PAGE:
Thursday, November 28
REVIEW: Dallas Buyers Club
Directed by Jean-Marc Vallée
2013 Biographical Drama
1 hour 57 minutes
From Focus Features
Bravo to Focus Features for once again not shrinking away from presenting films with gripping subjects while never forgetting to entertain at the same time.
The real-life story of Ron Woodroof and his fight to get the medicine he feels he needs to combat AIDS is the plot of this sobering drama. The Texan was an electrician/parttime rodeo performer, straight, racist, homophobic, redneck, who was astonished (an understatement) when told by two doctors that he had contracted the virus and had about 30 days to get his affairs in order. Despite his boozing, drugging and indiscriminate sex, he couldn't believe, wouldn't believe, that he was among the growing population to get the disease that he regarded as strictly a gay man's problem.
A hospital stay opens up two new areas for him. One is that he shares a room with a gay transvestite, Rayon, who at first, of course, Woodroof wants nothing to do with. Rayon's presence in Ron's life allows for some great drama between the two and also provides the film with what little humor it has. But surprisingly, Rayon will also go on to work with Ron in the second of those newfound issues... getting the right drugs.
Ron is alarmed when he hears that AZT seems to be the order of the day but that it is only available in a clinical trial stage, which doesn't include him. He becomes frustrated and then desperate as he learns he cannot pay for any drugs and that what is available through the FDA is not a worthy alternative.
It is then that he makes the decision to look elsewhere and after numerous trips to Mexico and also Japan he buys carloads of alternative drugs that not only ultimately buy him more time and give him a measure of hope and well-being but he begins the Dallas Buyers Club. He becomes the gift that keeps on giving by allowing those with the disease to get his drugs free after they buy a $400 membership in the club. Ever savvy and calculating, he is nonetheless pursued by the law who makes his life miserable.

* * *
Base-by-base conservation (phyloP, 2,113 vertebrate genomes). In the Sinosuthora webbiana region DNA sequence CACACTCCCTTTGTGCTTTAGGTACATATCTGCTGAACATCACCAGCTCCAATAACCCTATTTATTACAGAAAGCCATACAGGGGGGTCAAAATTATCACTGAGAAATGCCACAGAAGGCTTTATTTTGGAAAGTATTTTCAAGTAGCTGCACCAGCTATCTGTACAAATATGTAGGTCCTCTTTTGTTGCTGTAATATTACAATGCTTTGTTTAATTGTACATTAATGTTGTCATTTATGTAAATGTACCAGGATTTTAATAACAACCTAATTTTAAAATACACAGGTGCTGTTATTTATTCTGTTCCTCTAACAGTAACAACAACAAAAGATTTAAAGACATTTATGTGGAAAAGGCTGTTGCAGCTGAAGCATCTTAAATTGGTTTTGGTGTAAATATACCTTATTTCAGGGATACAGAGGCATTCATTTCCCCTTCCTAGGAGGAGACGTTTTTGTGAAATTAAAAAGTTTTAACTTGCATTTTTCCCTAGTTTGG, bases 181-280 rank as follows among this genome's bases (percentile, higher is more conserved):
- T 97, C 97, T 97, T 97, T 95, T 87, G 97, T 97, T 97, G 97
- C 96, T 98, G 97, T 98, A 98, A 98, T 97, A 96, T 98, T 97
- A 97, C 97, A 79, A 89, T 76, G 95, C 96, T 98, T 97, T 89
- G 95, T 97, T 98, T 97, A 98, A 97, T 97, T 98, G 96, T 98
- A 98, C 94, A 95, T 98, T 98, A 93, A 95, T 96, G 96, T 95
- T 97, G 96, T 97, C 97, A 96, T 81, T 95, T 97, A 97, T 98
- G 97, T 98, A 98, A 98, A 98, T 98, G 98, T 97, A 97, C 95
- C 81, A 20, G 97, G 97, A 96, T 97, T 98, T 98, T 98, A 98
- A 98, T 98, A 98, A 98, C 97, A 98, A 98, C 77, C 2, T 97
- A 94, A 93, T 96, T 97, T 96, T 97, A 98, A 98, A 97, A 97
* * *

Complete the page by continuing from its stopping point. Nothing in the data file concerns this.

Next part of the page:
Backing him all the way is Rayon, who becomes his assistant and certainly forces Ron to deal with his homophobia. She keeps his life at home orderly while he flies off to obtain his drugs. Also, one of the two doctors, though she is conflicted, sides with Ron against her coworkers, the FDA and anyone else who challenges her rough-hewed patient.
McConaughey certainly seems firmly entrenched in that southern trailer park culture and he pulls off this role with the same panache that he gave to Killer Joe (still my favorite MM role), Mud, Bernie, The Paperboy and a few others. I know he is going to clean up for The Wolf of Wall Street but I'll tell you, this guy has found his niche and is wildly effective. He deserves a lot of credit for that weight loss, needed to pull off this role.
Ditto Jared Leto. I gulped seeing his emaciated frame. An actor always performing outside the box, he performs in drag the entire film except for one heartbreaking scene when he dresses up in a man's suit to go ask his estranged father for money. I would like to think he will cop an Oscar nomination, which he richly deserves, but those stodgy old Academy voters usually turn a puffy cheek to such performances.
The writers don't cop out. They have neither sentimentalized Woodroof or the subject matter nor have they avoided any truths either. The film certainly makes a good case for alternative medicine and treatment for any disease and our continued need to revamp the medical and pharmaceutical industries.
Bravo, too, to director Vallée (The Young Victoria) for bringing about a raw, gritty story with ongoing chapters and for steering an outstanding cast to award-winning performances.
Review of Philomena